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Progress on the USGS project

Cover of one of the USGS Menlo Park ledgers
Ledger entry for USGS locality M26
Top: Cover of one of the USGS Menlo Park ledgers. Bottom: Ledger entry for USGS locality M26. One of the collectors is Charles Warren Merriam, who received his Ph.D. from UC Berkeley in 1932, worked for the USGS Menlo Park office and is the son of John C. Merriam, an important figure in the early history of UCMP. Also see this page on UCMP history. Photos by the UCMP Invertebrate Collection crew.
 
Good progress continues on the UCMP project to rehouse and digitally image the former USGS Menlo Park invertebrate collection. We have rehoused the Mesozoic portion of the former Menlo Park collection, which now fills 17 of the 60 metal cabinets purchased for this project. This spring the undergraduate students working on the project finished scanning all of the USGS locality ledgers that accompanied the collection. Historically, as USGS locality numbers were assigned, they were recorded in the hardbound ledger books. The ledgers include entries for over 8000 Cenozoic localities and 7500 Mesozoic localities. Each entry includes a site description, the collector, the date of collection and a field number. In some cases, corrections were made to the original entry that may not be reflected in typed locality cards or later electronic databases UCMP received.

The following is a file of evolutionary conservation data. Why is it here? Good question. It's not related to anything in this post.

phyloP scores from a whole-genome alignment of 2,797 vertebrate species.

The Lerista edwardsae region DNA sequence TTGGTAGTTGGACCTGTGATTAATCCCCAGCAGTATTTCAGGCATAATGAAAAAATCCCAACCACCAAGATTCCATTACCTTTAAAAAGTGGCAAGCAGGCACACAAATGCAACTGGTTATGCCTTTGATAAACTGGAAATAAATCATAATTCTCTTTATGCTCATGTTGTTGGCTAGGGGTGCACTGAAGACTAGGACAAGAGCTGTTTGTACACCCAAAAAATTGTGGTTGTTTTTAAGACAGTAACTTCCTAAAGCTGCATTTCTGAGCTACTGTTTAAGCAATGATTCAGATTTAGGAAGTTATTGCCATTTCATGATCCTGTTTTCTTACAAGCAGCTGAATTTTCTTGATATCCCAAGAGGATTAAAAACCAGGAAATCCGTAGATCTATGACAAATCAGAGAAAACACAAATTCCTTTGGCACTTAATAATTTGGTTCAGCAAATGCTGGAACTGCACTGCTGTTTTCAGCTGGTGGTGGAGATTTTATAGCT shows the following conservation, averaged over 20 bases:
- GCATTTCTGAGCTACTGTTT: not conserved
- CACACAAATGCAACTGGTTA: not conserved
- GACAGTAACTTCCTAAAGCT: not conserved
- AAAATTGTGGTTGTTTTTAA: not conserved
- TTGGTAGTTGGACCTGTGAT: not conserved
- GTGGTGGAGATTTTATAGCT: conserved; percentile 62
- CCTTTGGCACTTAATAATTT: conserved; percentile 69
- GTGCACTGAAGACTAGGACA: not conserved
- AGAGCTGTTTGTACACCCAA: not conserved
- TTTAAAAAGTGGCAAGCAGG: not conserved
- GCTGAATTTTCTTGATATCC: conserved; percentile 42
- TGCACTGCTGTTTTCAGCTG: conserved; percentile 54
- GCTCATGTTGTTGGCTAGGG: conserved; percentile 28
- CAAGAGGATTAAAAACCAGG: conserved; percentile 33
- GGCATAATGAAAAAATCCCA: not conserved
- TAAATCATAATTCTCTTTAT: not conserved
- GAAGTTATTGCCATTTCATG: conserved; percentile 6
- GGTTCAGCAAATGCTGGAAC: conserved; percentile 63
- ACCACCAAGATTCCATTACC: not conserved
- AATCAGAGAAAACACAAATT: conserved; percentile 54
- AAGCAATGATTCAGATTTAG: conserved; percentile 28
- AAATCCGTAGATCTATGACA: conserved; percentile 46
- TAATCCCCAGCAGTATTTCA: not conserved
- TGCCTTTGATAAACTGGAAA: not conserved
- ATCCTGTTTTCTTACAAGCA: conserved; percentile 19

Some ledger entries were incomplete, with penciled notes to contact the project paleontologists such as George Kennedy and William Elder. We have been in contact with these scientists, who were able to check their field notebooks and provide information on these localities. A special thanks to undergraduate students Gina Hwang, Dianne Quiroz, Michelle Sparnicht, Monica Theibault, Olivia Tullier, and Alexis Williams, Anne Zavala for their patience in completing this monumental scanning task!

This summer will be a busy one at UCMP's off campus collections facility! Four undergraduates will continue with the major goal of rehousing the Cenozoic collection. Additionally, two graduate students are hired to upload the remaining localities into the UCMP database and design an educational module based on the locality records and photos we are producing. We look forward to sharing these continuing project goals and accomplishments with you!